As much as TV sets come with a remote control, most of us rely on the remote from our set-top box to turn the channel and adjust the channel, even turn on and off the TV set. Cable operators rely on their set-top boxes to unscramble signals, record programming for later viewing, and access video on demand. We only tend to use the remote from our TV to switch inputs to our other devices. And it is those other "set-tops" that want a piece of our TV screen.
Apple has its box, Apple TV, to access programming from our iTunes library and other streaming accounts. And Rovi offers its own video streaming box. X-Box, Playstation, and Wii have their set-top box for gaming while also enabling streaming content to play. And TiVo has built a solid DVR set-top box while Boxee has a set-top box to record programming in the cloud; both with features that enable video streaming as well. So, many of us most likely have more than one set-top box lurking around our TV set. And more devices are arriving.
Although it offers its video streaming Prime services to some of the above set-top boxes, Amazon is preparing to release its own Kindle TV set top-box. "By building its own system, Amazon can put its content more directly in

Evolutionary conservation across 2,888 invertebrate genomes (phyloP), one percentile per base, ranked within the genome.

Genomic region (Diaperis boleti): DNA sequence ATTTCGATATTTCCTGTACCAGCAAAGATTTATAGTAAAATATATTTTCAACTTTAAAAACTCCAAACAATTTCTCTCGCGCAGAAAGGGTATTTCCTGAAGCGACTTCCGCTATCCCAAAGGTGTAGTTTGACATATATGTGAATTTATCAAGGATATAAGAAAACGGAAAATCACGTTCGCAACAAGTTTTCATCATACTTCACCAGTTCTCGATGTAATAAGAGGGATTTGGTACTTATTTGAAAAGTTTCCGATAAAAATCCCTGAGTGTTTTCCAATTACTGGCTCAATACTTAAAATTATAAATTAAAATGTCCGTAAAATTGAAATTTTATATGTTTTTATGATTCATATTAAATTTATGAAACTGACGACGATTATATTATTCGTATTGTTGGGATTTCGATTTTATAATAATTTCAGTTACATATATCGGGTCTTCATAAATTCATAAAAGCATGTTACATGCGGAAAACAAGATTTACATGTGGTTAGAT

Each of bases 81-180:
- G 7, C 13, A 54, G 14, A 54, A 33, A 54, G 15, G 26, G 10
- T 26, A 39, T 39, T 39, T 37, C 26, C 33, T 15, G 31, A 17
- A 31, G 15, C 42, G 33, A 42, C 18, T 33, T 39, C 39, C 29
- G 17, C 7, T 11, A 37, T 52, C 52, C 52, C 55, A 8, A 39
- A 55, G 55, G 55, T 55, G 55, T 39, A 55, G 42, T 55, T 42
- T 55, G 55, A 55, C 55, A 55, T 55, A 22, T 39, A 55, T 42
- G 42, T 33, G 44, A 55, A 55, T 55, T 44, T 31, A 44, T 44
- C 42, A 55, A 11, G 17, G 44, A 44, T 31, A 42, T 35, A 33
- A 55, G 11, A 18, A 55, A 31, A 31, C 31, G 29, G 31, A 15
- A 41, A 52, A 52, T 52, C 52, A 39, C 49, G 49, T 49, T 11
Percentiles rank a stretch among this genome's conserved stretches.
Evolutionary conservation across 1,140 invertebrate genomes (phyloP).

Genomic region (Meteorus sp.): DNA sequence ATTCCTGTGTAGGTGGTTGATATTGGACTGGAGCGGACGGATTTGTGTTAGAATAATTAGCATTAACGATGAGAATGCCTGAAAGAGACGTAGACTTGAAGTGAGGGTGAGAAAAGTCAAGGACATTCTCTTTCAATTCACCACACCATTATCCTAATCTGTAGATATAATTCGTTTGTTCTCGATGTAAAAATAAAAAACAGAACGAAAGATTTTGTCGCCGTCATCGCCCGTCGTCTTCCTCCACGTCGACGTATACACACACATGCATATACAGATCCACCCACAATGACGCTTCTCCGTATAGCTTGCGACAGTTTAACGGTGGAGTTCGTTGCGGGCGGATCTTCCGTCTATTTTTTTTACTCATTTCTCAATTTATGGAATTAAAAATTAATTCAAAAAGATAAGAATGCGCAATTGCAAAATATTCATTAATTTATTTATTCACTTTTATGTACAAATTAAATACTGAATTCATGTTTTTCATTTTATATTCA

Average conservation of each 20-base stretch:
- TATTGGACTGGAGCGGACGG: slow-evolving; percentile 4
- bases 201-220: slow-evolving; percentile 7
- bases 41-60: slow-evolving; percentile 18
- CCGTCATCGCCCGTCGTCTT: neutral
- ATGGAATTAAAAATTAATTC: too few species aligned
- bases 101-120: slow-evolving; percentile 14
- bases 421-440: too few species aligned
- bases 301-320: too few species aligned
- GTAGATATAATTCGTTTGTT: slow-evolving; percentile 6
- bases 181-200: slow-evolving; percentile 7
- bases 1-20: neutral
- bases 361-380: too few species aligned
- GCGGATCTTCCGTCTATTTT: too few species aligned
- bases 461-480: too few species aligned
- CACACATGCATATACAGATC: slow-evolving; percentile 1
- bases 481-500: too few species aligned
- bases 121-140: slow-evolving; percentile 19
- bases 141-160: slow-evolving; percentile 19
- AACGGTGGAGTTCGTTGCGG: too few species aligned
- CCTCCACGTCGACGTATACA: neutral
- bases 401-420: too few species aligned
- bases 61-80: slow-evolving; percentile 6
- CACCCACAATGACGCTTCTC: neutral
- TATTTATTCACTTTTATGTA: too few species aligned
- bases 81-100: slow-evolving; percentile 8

front of consumers while expanding its lineup of devices and giving
developers another reason to create apps for Amazon’s digital ecosystem." While set-top boxes have been around a long time, their functionality and ergonomics have improved greatly. Which boxes the consumer prefers and how they wish to access their streaming content, whether through the TV set or other mobile devices, remains to be seen. And most importantly, the exclusivity, variety, and amount of content accessible to consume will be where the consumer is most likely to dine and view.